Google is using SAP as a tool to get GDPR trust
Google is expanding its presence in enterprises beyond the classic advertising business. Cloud offerings are being pushed and new partnerships (e.g. with Walmart) are moving into focus.
Google is trying to build trust among the enterprise community by using its cloud offering and moving beyond advertising and search. It does so against the backdrop of the permanent distrust by the EU Commission and EU Parliament with regard to data privacy (and ranking misuse). On the other hand, Google recently opened a data center in Germany, allowing enterprise customers to select the location of their data when using Google's cloud offerings for enterprise purposes. This is an absolute necessity given the fact that the GDPR (General Data Protection Regulation) will take effect in May 2018. It should be noted that the GDPR rules were first published back in 2016 and will become binding in May 2018. The rules include the “right to be forgotten” for any consumer. Customer data must not be used without explicit permission.
This is where SAP comes into play. SAP and Google collaborate in the cloud. Google needs to ensure extra data security apart from data partitioning and encryption. Google needs to make an extra effort to increase the level of trust in data being secure in the Google cloud. This was again jointly demonstrated at SAP’s TechED in November 2017 in Barcelona. A SAP solution called Data Custodian makes data access traceable. Data security is permanently monitored in an automatic way. Unusual access to data triggers an alarm, e.g., access by a Google operator. This access requires a reaction by the data security officer of the customer. If it turns out that the access by Google was due to a support request – e.g., a performance issue and an inquiry by a customer – the alarm message can be closed. In a nutshell: the SAP Data Custodian solution monitors when, by whom and why data has been accessed. This solution has no doubt been driven by the need for Google (and other cloud vendors) to ensure that enough efforts have been made to guarantee privacy and data security in cloud deployments of enterprise applications.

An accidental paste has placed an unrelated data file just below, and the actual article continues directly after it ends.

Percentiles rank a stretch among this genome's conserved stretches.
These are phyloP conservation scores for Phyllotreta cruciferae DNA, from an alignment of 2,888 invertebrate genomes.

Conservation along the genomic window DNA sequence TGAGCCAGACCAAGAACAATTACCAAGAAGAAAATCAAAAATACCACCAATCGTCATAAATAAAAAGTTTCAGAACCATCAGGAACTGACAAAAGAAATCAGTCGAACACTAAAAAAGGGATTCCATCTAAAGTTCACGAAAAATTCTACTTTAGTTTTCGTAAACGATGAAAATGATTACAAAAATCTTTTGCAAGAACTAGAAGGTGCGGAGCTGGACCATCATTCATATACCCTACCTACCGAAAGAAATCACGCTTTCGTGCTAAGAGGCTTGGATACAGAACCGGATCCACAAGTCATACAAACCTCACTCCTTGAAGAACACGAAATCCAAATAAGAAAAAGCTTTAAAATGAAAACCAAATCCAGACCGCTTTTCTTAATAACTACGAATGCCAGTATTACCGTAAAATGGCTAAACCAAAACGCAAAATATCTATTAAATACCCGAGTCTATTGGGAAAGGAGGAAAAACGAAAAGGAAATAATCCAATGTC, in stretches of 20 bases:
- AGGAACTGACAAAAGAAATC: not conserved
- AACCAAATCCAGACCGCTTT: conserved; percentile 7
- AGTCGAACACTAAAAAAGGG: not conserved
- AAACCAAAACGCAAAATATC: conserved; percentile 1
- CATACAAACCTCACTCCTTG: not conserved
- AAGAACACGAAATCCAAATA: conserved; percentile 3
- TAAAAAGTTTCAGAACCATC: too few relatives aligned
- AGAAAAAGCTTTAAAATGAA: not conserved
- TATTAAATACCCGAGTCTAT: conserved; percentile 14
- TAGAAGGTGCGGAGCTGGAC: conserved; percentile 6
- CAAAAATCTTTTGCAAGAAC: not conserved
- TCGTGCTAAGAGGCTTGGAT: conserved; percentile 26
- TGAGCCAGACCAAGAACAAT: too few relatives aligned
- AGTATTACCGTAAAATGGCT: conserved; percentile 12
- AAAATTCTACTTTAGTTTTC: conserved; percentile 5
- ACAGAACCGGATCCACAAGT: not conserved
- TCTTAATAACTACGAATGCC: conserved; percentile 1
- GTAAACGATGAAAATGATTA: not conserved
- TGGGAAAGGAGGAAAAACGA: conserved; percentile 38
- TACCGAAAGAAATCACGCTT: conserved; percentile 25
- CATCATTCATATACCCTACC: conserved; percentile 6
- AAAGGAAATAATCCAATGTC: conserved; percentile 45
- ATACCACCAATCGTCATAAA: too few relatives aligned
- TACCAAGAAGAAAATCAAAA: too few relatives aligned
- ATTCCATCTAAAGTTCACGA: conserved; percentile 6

Bottom line: For SAP, the usage of the Google cloud is “just another cloud infrastructure provider” supporting SAP's promise to make the SAP S/4HANA solutions available on a multitude of different cloud infrastructures. For Google this is a very good opportunity to demonstrate its willingness to be GDPR-compliant and increase trust among enterprise and private customers… and the EU Commission.